The Cultural Curator

Bringing you thoughts on feminism, fashion, food, current affairs, and other cultural goodies…

My Birthday Wish


Yesterday, July 20th, was my 27th birthday. When the clock struck midnight, I was in the home of one of my closest friends, Sarah, in Toronto, Canada. We were sitting in her basement, discussing patio furniture options for her new house, reminiscing about our younger years, and flipping through channels on her big screen television. We eventually settled on the film “Dance with Me”, which was playing on one of the networks, and made ourselves comfortable – in our pajamas and with a healthy serving of popcorn – on the pullout sofa, ready for our ‘grown up’ slumber party. It was the perfect beginning to my 27th year…

Unbeknownst to me, 1300 miles away, at the Century City 16 movie theatre in Aurora, Colorado, another group of filmgoers were sitting down to a midnight screening of The Dark Knight Rises. While I was in the comfort (and safety) of Sarah’s home, curled up on the sofa bed, eyes glued to the television, the Colorado group never made it that far. Before the commencement of their film, a heavily armed and masked gunman paraded into the theatre and opened fire on the audience, shooting to kill, and kill he did, with 12 fatalities and 58 injured (at press time). A dark night, indeed…

And so when I received the news of the shootings, my heart became heavy. Very, very heavy. My immediate reaction was “how can I celebrate another year of my life when those whose lives were so mercilessly taken away from them will never have another opportunity to do the same?” In light of this news, celebrating seemed wholly inappropriate.

Later in the day, I was on a train from Toronto to Ottawa when I started reading more into the story and came across an Op-Ed by Roger Ebert that really put things into perspective and pulled at every one of my heartstrings. What struck me the most were his final paragraphs…

Immediately after a shooting last month in the food court of the Eaton Centre mall in Toronto, a young woman named Jessica Ghawi posted a blog entry. Three minutes before a gunman opened fire, she had been seated at the exact place he fired from.

“I was shown how fragile life was,” she wrote. “I saw the terror on bystanders’ faces. I saw the victims of a senseless crime. I saw lives change. I was reminded that we don’t know when or where our time on Earth will end. When or where we will breathe our last breath.”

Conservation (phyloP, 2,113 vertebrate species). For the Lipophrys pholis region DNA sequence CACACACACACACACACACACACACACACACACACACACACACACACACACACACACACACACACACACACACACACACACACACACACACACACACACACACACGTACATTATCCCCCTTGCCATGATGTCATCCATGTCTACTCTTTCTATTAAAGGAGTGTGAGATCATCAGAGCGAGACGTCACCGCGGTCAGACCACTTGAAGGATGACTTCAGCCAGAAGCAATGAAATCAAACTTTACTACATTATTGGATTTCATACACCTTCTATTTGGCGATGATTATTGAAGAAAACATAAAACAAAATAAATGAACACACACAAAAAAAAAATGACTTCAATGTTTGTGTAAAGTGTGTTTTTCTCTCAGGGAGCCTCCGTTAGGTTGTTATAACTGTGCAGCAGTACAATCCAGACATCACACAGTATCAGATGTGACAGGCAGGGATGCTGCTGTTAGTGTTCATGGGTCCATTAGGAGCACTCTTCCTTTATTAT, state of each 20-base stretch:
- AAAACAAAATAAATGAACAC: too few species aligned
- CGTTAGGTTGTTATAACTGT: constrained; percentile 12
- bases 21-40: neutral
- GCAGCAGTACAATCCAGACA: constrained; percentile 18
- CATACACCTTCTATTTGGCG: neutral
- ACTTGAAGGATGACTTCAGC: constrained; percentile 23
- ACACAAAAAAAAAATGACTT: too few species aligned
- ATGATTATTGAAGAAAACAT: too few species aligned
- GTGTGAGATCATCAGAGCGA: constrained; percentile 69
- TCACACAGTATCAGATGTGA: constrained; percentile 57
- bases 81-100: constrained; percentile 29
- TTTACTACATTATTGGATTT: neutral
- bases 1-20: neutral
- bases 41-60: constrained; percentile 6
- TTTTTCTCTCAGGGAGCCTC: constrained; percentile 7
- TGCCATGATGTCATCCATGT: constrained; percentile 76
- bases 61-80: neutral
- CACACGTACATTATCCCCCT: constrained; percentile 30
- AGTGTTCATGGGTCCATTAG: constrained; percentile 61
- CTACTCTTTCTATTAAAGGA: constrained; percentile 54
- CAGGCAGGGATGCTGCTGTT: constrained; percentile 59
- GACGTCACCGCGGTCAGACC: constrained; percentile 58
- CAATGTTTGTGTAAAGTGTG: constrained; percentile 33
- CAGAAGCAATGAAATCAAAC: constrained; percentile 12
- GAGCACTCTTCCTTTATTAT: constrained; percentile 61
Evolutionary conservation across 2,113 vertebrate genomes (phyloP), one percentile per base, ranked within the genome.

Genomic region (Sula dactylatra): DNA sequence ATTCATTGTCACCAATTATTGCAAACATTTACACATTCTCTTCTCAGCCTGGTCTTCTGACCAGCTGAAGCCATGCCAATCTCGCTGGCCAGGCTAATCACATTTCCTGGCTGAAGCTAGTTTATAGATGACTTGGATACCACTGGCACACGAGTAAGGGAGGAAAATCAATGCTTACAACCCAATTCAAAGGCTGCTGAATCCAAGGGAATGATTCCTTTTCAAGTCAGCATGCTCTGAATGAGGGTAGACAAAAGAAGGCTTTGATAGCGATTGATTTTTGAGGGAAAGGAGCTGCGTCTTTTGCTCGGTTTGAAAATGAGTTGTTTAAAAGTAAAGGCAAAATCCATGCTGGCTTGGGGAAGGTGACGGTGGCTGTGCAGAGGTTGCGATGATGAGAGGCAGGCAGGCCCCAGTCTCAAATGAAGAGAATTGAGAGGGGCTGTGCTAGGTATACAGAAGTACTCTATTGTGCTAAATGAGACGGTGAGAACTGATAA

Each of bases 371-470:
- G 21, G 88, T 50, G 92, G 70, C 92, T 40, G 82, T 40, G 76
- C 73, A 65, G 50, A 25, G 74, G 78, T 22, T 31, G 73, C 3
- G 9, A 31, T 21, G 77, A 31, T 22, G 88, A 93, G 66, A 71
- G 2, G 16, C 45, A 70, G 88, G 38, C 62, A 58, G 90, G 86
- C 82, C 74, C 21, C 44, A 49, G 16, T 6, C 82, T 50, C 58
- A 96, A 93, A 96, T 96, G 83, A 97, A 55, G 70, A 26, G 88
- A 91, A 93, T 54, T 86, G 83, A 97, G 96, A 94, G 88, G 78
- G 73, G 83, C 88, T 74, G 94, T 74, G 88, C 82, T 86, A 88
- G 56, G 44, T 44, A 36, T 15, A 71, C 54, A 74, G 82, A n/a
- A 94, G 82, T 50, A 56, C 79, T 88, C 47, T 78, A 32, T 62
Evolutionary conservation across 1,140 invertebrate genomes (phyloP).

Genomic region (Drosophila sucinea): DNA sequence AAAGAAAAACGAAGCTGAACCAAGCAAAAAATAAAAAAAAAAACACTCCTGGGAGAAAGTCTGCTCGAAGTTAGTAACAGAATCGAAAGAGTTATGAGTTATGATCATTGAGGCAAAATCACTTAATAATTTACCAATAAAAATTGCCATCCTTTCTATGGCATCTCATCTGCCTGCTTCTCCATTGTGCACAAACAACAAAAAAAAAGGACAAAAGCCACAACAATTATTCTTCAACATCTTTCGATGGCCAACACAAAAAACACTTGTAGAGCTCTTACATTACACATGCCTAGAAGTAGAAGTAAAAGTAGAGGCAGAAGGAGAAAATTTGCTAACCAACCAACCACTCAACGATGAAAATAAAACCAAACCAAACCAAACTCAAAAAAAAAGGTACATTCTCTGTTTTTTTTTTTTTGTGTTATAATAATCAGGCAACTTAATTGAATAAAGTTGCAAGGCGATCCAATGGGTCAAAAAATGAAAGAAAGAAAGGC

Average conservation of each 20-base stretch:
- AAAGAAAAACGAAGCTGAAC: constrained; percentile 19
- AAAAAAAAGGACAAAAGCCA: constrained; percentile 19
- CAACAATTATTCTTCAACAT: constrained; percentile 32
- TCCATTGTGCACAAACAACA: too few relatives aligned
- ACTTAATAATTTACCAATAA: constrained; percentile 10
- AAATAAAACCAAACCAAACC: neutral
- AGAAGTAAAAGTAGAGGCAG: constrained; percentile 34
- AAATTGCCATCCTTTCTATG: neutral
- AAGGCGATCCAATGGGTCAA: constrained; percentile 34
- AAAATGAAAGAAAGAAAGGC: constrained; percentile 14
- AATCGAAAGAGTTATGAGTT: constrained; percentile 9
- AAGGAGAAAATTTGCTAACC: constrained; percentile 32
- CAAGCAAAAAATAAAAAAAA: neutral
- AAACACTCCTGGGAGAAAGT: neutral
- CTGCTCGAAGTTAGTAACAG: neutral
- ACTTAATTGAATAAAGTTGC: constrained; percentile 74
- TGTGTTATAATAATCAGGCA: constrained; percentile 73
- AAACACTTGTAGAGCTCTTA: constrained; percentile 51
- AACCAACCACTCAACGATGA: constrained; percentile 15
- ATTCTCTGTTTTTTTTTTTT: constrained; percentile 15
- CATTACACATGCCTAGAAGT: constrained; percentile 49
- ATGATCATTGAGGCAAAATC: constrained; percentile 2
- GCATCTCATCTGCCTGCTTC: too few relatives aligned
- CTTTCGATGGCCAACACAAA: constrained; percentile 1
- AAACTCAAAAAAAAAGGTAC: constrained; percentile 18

But it is what came next that really chilled me to the bone…

This same woman was one of the fatalities at the midnight screening in Aurora. The circle of madness is closing.

I can’t stop thinking about Jessica. And about this “mad” world that we live in. I’ve always erred on the side of positive thinking, but right now, I can’t suppress how angry I am that we live in a world where these things happen… and they seem to be happening all too frequently.

I am devastated for Jessica, her family and friends, and all the others who have been affected by the heinous events of last night. And I am frightened, too. What if that was me in that theatre? What if it was my mother, my father, my sister, my best friends? What if it wasYOU? Has it really come to this? Are we really living in a world where we have to be afraid of an outing to the cinema? Those were my birthday “thoughts” and I really wish they hadn’t been…

And so, last night, when I made a wish on my candles, I begged the universe to be kinder, safer, and more peaceful in the days and years to come. I want to believe in humanity. I really do. But there are some people out there – whether they act on their own or as a collective – who make it difficult to believe.

I beseech anyone who is reading this to be gentler in your manner and nicer to others. Tie your fists back and put down your guns. Look closely at the photos of the families and friends left behind to pick up the pieces of loved ones lost. Put yourself in their shoes for a moment, won’t you? I realize that I am likely “preaching to the choir”, but to not say it would just make me an accomplice to the world’s ills, its citizens included.

On and after my birthday, rather than celebrate frivolous things, I want to celebrate whatreally matters in life, and I think Jessica summed it up most eloquently in her final blog entry:

I say all the time that every moment we have to live our life is a blessing. So often I have found myself taking it for granted. Every hug from a family member. Every laugh we share with friends. Even the times of solitude are all blessings. Every second of every day is a gift.

Jessica, your wise words are my gift for my 27th birthday. You may be gone from this earth, but you are not forgotten. You have left an indelible mark that will penetrate more deeply than any gunshot wound ever could.

You are in my thoughts and prayers tonight.




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This entry was posted on July 21, 2012 by in Current Affairs, Life and tagged , .

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